On November 29, 1963, President Lyndon Johnson issued Executive Order No. 11130, appointing the President's Commission on the Assassination of President Kennedy, commonly referred to as the Warren Commission, after its leader, Chief Justice Earl Warren.
Since the president's assassin, Lee Harvey Oswald, was himself killed by Jack Ruby almost immediately after Oswald killed Kennedy, details of Oswald's motive for the assassination remained murky. During its almost year-long investigation, the Warren Commission reviewed reports by the Federal Bureau of Investigation, Secret Service, Department of State and the attorney general of Texas. It also poured over Oswald's personal history, political affiliation and military record. Overall, the Warren Commission listened to the testimony of 552 witnesses and even traveled to Dallas several times to visit the site where Kennedy was shot. The commission concluded that Oswald had acted alone and that the Secret Service had made poor preparations for JFK's visit to Dallas and had subsequently failed to sufficiently protect him.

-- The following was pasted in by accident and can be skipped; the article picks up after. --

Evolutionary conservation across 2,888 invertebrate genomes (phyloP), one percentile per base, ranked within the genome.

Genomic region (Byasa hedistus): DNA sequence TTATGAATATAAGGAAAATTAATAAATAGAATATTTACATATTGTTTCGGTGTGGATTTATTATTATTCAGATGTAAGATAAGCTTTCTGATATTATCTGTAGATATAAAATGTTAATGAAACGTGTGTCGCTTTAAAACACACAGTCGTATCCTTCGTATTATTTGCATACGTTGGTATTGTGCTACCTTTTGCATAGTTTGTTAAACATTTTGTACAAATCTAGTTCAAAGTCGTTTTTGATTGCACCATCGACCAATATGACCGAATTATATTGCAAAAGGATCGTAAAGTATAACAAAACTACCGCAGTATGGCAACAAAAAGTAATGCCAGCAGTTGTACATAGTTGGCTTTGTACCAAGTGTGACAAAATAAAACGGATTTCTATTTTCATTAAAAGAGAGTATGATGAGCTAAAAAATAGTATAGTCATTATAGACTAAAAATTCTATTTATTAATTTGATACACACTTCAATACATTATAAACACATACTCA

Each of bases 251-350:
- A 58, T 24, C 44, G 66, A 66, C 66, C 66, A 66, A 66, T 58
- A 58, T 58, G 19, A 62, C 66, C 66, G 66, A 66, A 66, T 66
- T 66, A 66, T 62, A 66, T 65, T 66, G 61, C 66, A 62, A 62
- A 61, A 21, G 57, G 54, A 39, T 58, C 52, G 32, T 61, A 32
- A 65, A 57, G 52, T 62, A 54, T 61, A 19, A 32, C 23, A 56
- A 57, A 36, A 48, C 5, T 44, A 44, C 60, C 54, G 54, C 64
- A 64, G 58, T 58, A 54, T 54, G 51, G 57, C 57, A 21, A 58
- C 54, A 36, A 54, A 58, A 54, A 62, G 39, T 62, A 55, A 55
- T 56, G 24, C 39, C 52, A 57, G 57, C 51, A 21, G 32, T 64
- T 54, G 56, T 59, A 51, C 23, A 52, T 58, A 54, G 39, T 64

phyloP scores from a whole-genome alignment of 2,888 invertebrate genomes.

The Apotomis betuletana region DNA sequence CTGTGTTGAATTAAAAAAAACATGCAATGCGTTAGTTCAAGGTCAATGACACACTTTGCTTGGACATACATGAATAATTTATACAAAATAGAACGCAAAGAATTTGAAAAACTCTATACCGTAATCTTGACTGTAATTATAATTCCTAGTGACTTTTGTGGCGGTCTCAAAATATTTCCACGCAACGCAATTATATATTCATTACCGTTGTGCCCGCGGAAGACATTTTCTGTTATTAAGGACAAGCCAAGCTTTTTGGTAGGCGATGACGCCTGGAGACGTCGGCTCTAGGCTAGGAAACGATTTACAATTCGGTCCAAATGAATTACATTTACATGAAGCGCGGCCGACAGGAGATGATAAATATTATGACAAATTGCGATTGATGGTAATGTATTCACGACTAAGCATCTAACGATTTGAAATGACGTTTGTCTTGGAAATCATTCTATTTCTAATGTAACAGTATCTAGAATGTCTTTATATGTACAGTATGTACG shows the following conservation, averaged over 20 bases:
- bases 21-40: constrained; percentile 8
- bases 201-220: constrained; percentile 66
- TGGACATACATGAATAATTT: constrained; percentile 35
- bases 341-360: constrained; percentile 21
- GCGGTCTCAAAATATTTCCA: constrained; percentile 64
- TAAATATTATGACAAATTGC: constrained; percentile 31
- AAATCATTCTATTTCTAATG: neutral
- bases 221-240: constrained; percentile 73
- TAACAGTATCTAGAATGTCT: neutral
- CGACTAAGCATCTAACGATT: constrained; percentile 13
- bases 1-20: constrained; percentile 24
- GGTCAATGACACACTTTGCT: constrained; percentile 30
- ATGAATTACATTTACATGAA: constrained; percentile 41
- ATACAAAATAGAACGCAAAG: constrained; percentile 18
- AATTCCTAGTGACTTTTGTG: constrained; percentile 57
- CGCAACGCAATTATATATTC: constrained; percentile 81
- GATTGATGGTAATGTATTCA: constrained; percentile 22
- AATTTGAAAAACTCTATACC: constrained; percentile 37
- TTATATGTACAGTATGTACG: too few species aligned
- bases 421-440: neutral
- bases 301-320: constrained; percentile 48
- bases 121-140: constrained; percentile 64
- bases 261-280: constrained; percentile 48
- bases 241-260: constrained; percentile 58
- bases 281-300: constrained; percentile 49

Michael Thomas Barry is the author of Murder & Mayhem 52 Crimes that Shocked Early California 1849-1949. The book can be purchased from Amazon through the following link: